This was not what I expected, but I enjoyed it; it was so easy to care about Marcus and Will, as well as secondaries such as Fiona, Rachel, and Ellie. The story was about creating (imperfect) family and community, shown from the evolution of a 12-year-old's perspective, and it was about being distinct, crazy-different individuals who all need to first find self-love and self-contentment, and then second, find connection with the right (and imperfect!) people for us.
I was disappointed by the romance element; Rachel seemed less real than all the other players because of her vast importance to Will and yet her short page time.
What really stood out as special in this novel? The friendship between a young-minded middle-aged guy and a old-minded preteen boy and how this relationship impacted each of them. The short chapters, clippy pace, constant (often humourous) happenings, and snappy but real dialogue, as well as the brief, succinct, naturally-occurring insights, all added up to a rewarding read.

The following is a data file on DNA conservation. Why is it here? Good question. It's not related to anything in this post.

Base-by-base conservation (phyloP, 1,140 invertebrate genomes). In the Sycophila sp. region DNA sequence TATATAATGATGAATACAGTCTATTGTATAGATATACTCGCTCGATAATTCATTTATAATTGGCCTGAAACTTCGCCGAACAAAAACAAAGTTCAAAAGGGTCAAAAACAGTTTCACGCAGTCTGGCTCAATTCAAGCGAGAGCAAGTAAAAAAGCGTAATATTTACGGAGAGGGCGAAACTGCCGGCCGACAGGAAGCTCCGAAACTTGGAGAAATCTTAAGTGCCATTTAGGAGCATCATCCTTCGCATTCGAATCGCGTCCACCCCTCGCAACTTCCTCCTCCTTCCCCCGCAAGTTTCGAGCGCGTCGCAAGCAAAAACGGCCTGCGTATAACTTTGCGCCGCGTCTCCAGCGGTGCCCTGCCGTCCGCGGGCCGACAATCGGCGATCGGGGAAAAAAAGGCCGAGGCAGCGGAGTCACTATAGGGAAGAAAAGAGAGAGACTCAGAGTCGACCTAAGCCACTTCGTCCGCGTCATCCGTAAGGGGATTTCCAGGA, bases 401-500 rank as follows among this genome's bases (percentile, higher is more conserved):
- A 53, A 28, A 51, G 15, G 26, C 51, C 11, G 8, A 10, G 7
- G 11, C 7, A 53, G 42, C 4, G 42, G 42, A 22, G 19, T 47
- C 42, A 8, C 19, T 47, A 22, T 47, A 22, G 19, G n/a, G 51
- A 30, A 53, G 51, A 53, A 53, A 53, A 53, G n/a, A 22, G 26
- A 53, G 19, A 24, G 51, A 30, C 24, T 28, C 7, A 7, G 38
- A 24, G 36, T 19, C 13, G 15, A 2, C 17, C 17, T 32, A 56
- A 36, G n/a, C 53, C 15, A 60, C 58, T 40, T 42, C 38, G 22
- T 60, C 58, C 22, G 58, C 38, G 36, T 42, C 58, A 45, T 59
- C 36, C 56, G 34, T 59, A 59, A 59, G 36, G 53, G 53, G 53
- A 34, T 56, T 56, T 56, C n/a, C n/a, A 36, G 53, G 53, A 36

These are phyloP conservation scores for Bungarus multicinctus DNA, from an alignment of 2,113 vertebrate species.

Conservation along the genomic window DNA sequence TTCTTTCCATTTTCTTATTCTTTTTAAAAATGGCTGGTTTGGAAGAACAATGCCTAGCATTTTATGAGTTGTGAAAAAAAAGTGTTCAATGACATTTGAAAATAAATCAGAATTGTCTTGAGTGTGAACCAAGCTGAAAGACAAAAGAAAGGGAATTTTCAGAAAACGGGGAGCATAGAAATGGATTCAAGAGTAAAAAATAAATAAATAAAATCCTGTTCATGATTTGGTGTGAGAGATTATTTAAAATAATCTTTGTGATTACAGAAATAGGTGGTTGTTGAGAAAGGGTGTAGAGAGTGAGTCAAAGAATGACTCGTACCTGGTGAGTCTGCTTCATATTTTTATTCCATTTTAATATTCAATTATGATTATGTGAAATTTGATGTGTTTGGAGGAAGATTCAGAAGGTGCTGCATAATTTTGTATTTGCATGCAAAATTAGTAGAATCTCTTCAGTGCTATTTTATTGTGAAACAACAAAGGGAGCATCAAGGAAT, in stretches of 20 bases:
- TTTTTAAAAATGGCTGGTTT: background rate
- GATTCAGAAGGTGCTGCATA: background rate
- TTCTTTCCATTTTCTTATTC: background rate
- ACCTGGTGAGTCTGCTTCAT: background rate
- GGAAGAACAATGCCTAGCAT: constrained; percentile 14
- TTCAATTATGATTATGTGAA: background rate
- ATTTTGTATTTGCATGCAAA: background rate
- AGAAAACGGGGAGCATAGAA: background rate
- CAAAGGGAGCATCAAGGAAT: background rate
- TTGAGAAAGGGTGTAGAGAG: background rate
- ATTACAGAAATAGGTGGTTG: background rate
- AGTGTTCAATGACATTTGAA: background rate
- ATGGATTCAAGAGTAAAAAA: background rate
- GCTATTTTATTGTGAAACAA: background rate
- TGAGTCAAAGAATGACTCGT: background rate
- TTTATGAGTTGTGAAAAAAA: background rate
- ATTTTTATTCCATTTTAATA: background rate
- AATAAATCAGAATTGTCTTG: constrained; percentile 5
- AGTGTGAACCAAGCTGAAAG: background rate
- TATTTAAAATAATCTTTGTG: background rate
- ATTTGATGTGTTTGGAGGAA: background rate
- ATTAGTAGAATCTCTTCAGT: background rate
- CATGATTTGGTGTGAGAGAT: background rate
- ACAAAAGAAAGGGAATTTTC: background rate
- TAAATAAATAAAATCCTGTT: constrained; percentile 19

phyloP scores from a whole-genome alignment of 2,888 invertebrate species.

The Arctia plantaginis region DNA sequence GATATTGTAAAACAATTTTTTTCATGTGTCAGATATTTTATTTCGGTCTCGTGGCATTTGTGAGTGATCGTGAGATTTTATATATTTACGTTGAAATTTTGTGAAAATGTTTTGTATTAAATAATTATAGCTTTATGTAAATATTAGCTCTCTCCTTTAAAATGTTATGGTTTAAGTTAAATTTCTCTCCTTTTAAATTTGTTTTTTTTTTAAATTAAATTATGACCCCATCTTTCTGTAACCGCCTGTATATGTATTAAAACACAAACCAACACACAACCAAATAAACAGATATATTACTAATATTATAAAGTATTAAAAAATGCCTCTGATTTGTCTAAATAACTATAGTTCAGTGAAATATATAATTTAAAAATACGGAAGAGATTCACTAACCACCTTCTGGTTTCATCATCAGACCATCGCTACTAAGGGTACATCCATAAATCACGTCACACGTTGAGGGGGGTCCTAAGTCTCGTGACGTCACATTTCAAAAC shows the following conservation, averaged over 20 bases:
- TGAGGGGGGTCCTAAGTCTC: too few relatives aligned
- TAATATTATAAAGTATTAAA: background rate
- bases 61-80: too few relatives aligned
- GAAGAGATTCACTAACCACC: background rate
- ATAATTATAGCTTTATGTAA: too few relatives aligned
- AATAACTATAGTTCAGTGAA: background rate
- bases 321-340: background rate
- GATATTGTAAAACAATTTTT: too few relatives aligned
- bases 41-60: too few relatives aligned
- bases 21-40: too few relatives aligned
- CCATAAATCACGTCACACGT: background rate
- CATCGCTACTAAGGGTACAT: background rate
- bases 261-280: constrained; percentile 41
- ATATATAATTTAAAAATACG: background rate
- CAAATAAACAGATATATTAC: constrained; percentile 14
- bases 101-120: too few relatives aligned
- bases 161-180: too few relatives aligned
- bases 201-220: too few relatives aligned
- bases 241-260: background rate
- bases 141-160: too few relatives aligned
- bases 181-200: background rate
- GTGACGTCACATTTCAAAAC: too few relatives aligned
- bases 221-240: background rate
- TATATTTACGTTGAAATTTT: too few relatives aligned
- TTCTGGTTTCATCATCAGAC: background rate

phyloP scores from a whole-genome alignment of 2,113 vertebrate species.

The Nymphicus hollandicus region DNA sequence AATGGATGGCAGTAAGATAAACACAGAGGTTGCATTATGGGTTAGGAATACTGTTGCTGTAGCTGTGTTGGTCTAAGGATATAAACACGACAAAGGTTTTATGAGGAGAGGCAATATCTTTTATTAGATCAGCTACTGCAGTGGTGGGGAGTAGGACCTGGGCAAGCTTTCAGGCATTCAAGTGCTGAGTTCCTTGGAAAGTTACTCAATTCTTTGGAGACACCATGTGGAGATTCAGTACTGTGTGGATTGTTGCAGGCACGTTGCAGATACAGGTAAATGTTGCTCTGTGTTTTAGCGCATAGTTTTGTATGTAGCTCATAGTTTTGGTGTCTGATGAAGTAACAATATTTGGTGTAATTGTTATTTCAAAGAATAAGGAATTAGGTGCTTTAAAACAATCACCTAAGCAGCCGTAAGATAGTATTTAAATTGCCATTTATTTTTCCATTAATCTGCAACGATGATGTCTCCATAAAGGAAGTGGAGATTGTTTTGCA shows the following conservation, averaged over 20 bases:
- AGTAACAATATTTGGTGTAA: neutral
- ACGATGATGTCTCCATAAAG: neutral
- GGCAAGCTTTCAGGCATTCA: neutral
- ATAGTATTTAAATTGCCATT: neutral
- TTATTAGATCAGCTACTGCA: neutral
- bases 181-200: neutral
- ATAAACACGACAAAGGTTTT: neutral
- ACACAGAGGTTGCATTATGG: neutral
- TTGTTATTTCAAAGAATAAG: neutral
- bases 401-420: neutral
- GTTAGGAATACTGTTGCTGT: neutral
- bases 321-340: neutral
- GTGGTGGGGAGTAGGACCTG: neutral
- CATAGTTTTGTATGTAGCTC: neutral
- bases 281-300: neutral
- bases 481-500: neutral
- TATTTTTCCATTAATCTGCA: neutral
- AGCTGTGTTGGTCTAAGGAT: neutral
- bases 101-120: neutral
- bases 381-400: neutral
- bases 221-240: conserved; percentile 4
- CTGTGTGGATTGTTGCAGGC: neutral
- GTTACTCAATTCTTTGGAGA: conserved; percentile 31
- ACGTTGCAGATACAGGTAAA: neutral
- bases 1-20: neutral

About a Boy alternates between the perspective of 12 year old Marcus, and thirty-something Will as they begin an unorthodox friendship. Will doesn’t do anything, and just lives off the royalties from a Christmas song his father wrote decades earlier. Marcus doesn’t have any friends, and he doesn’t know how to help his depressed mother after her suicide attempt. The friendship between Will and Marcus seems odd at first, but becomes endearing, but not sappy, as the book goes on. Like other Nick Hornby works, music is a big part of the novel, with the music and life of Kurt Cobain being a driving force in the novel.
I read High Fidelity when it first came out and it forever changed the way I look at London and Londoners.
About a Boy is a chip off the old block, which is good and bad.
Good, in that there are lots quirky, funny-sad-weird characters. Good, in that the great Hornbyesque humor is there. [The Kurt Cobain finale!] Good, because it is packed with music and musicians.
The bad is that it felt derivative. To be sure, there are some dark forces operating in this novel, which is new. And some insights on men and boys. But the plot never really crackles, and the (lite) characters, though funny and very human, lack the gravitas the plot deserves.
This book was delightful. Upbeat, funny, and lighthearted--exactly what I needed after slogging my way through two melodramatic Wally Lamb novels. Will is so endearingly clueless and although there were some heavy bits with Marcus's mom, the fact that Marcus always thought of that horrible day as Dead Duck Day made it impossible for things to get too serious. Loved, loved, loved this book and will be adding everything else by Nick Hornby to my to-read list.
funny and sad and vintage hornby. i love him.
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